Manufacturer ID Plate

I've only seen build plates on IM, FF and CMC (on FF/CMC there is no date).  If you know who originally bought it perhaps VS could trace that way or with chassis VIN?  You'd think a state could track history like CARFAX with the VIN - but for some reason, they can't/won't).

Image result for Intermeccanica speedster build plate

WOLFGANG posted:

I've only seen build plates on IM, FF and CMC (on FF/CMC there is no date).  If you know who originally bought it perhaps VS could trace that way or with chassis VIN?  You'd think a state could track history like CARFAX with the VIN - but for some reason, they can't/won't).

Image result for Intermeccanica speedster build plate

Wolfgang.  This suggestion that Vintage "VS" can help with build information comes up frequently, but it's not very realistic and most of the attempts that I've heard about have not been successful.

They are simply too busy building cars to reply to all the requests they get.

@WOLFGANG

Another factor is that it isn't likely that the records of each build were kept under the VIN # for the car.  They were probably kept under the original buyers name in a file that contains all the cars for a specific year.  That would mean that it would be VERY difficult to track down car details unless you were buying it from the original owner.  Original owners don't need the information, 2nd owners would know who they bought it from and might have details, but 3rd, 4th and subsequent owners are not very likely to have any history of the original owner or the year it was built.   That would make it extremely difficult for VS to help them out.

I would think you would be better off trying to get owner information from the DMV and then trying to contact the original owner. I know someone who did exactly that, but he may have had some inside access that most of us don't have.  I could be wrong, but I do think the DMV does provide that information for a fee.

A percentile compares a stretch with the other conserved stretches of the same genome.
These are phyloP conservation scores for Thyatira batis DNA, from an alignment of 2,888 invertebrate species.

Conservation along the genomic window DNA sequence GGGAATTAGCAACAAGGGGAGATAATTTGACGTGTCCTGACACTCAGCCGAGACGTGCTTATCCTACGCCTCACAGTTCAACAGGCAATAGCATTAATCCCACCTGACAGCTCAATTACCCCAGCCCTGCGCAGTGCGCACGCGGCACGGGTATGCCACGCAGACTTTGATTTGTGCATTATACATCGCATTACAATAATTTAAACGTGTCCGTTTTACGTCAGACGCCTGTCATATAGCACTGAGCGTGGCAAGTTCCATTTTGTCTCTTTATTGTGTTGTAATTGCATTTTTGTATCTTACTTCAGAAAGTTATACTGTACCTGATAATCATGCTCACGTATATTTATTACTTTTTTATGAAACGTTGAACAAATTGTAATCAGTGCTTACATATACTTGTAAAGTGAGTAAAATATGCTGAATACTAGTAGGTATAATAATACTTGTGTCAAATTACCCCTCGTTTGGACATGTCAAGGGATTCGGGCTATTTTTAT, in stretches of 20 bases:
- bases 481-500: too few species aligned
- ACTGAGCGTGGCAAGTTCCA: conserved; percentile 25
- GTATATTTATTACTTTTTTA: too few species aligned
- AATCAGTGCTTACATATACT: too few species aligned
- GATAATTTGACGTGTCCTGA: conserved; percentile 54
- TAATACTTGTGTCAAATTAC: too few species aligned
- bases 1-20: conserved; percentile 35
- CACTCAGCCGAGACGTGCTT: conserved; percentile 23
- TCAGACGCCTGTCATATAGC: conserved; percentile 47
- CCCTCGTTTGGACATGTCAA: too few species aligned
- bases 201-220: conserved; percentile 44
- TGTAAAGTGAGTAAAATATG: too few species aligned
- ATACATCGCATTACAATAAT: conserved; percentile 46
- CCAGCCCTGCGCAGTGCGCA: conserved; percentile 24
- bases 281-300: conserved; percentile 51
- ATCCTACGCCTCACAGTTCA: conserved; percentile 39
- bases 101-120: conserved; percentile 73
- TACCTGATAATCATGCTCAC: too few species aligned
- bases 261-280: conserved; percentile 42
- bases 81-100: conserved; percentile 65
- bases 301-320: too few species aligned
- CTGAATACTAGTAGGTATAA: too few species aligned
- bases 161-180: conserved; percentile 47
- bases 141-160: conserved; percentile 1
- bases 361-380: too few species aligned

Maybe post info here on car - where you bought it, when, from whom  Someone here might remember it or seen it at shows.  Has it spent its entire life in Hawaii - if so it might be easier to track.  As soon as it passes from one state to another (even in this age of computers), records of past registration/titling seem to disappear.  You may find it was sold as a roller way back - would date the roller left VS be same as the date of manufacture?  

"As soon as it passes from one state to another (even in this age of computers), records of past registration/titling seem to disappear. "

Not true.  When I was re-registering my car as a replica, the guy at the DMV titling office looked up the VW VIN and showed me that it started out in Ohio, then New York, then Massachusetts (where I bought it), then Rhode Island, South Carolina and back to Massachusetts.  Don't know what he used to get that, but he said it was nation-wide.

Don't know if the paper trail ends when you get a new VIN (as I did) or if they tag the old VIN to the new - just never asked.

That is a good question I never considered, I have never lived in a state with smog checks. I was given a  Florida title from the previous owner that had the car as a 2007 construction. My state went with that. I was just happy to register the car without trouble , regardless I am not looking to sell the car anytime soon. Waiting for the Subaru conversion to be finished now.  I wonder if the Subaru engine Special edition is installing would pass a smog test?  I know they don't use a catalytic converter so it probably wouldn't pass. Problem for another day.